A report from Latham & Watkins this week provides a straightforward, relatively simple review of a court case decided last week by California’s Court of Appeal for the Fifth Appellate District. The case (known as “POET I”) essentially concerns the question of whether CARB violated the California Environmental Quality Act (CEQA) when it originally promulgated the Low Carbon Fuels Standard (LCFS) program. The court found that CARB had failed to comply with CEQA’s requirement that it analyze the degree to which NOx emissions from biodiesel fuels had been and would be impacted by the implementation of the LCFS rules and that its analysis for deficient under CEQA.
The Court further directed ARB to conduct a year-by-year analysis of whether the project as a whole—i.e., the implementation of the LCFS rules—is likely to have caused an increase in NOx emissions, with respect to both the program’s past operations and its future impacts. This entails establishing a baseline for NOx emissions, and the Court directed ARB to use the conditions as they existed at the time the environmental analysis for the original LCFS regulations commenced (and in no event to use a year later than 2010 for the baseline). ARB must also determine whether any increase in NOx emissions that it identifies has had or is likely to have a significant impact on the environment, or whether impacts are cumulatively considerable, and must address mitigation measures or alternatives, if appropriate.
The Court of Appeal agreed with CARB that it was possible to segregate provisions relating to conventional diesel fuel and its substitutes from the rest of the LCFS, allowing the other provisions to continue according to the re-adopted schedule. Further, the Court decided not to throw out or strike text from the diesel and biodiesel fuel provisions of the LCFS, or even return them to their 2013 levels, as POET had suggested at trial, according to the article. Instead, the Court of Appeal froze the carbon intensity (CI) targets for diesel and biodiesel fuel provisions at 2017 levels until CARB has completed its corrective action by conducting its baseline analysis and until the trial court has approved it. CARB expects to have that done in early 2018.
What’s the point here? First, the LCFS markets will continue to function essentially unchanged, though it remains to be seen how the LCFS credit prices will react to the result of this case. But, the article notes, with the 2020 deadline to reduce CI of gasoline and diesel by 10% from 2010 levels fast approaching, CARB still faces difficult choices. CARB had already been forced to back-load the ratcheting down of CI targets, placing a heavy burden on the 2018-2020 period, due to the years when targets were frozen at 2013 levels as a result of an earlier ruling in this case. As a result of the most recent opinion, CARB will either have to further steepen the compliance curve in 2019 and 2020, or else miss its statutory CI-reduction target in 2020, according to the article.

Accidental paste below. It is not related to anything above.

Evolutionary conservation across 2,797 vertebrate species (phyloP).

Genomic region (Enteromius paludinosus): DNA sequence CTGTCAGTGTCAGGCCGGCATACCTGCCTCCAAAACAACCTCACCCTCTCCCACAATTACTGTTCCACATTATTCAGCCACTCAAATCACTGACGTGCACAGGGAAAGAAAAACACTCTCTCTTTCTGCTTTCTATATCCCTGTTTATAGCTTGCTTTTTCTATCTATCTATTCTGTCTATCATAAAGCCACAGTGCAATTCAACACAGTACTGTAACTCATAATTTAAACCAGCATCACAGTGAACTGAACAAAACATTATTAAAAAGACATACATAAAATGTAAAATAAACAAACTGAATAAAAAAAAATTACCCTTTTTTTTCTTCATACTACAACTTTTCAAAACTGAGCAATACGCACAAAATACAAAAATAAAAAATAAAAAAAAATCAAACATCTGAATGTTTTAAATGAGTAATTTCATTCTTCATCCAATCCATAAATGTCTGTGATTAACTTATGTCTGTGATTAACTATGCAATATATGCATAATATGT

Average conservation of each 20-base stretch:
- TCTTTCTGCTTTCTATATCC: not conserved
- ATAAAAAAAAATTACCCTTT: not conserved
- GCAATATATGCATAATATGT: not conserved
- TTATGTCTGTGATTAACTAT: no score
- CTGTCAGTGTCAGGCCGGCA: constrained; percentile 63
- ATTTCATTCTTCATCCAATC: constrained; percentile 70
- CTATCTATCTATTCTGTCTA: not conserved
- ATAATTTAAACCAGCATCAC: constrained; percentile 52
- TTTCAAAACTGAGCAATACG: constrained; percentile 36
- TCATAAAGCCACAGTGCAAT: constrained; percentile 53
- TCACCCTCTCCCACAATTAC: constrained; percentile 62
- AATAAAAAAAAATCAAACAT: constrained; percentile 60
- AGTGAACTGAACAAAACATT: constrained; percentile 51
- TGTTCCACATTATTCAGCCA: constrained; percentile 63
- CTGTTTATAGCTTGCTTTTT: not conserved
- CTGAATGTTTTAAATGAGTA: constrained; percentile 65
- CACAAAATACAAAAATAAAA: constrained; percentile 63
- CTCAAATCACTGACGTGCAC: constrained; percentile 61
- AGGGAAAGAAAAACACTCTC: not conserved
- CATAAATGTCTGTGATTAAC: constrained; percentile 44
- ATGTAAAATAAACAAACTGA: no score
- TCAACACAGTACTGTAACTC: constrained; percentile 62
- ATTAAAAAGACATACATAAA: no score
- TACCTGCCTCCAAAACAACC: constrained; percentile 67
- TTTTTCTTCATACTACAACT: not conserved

Finally, a comment in the Court of Appeal’s opinion raises the possibility that the entire LCFS regulatory scheme could become subject to extreme political pressure and perhaps further legal challenge. The POET I court stated that:
“the public is entitled to know that ARB and [its governing] Board were willing to accept the risk of higher levels of NOx emissions, with the attendant increase in smog and human health impacts, in exchange for lower overall emissions of greenhouse gases to combat global warming.”
Although the court did not address the potential implications of this comment, a finding that CARB had accepted higher NOx emissions in the name of improved overall GHG emissions could subject the entire LCFS regulatory regime to pressure from groups arguing it violates AB 32, the state’s overarching climate change mitigation statute. Recall that AB 32 mandates that:
“[p]rior to the inclusion of any market-based compliance mechanism in the regulations, to the extent feasible and in furtherance of achieving the statewide greenhouse gas emissions limit, the state board shall . . . [d]esign any market-based compliance mechanism to prevent any increase in the emissions of toxic air contaminants or criteria air pollutants.” Cal. Health & Safety Code § 38570(b).
The article notes that the LCFS is a “market-based compliance mechanism,” and NOx is a “criteria air pollutant,” so a finding that NOx levels have increased as a result of LCFS could lead environmental justice and other groups to argue that LCFS had not complied with this statutory requirement to the maximum extent feasible. Further legal challenges could even argue that the entire LCFS program is invalid under AB 32. For this reason, the article concludes, not only will ARB need to ensure that it rigorously adheres to CEQA procedures in conducting its NOx analysis, the results of that analysis will have potentially critical implications for the LCFS program, as well. This is one of those red-herring issues to watch.
Tammy Klein is a consultant and strategic advisor providing market and policy intelligence and analysis on transportation fuels to the auto and oil industries, governments, and NGOs. She writes and advises on petroleum fuels, biofuels, alternative fuels, automotive fuels, and fuels policy.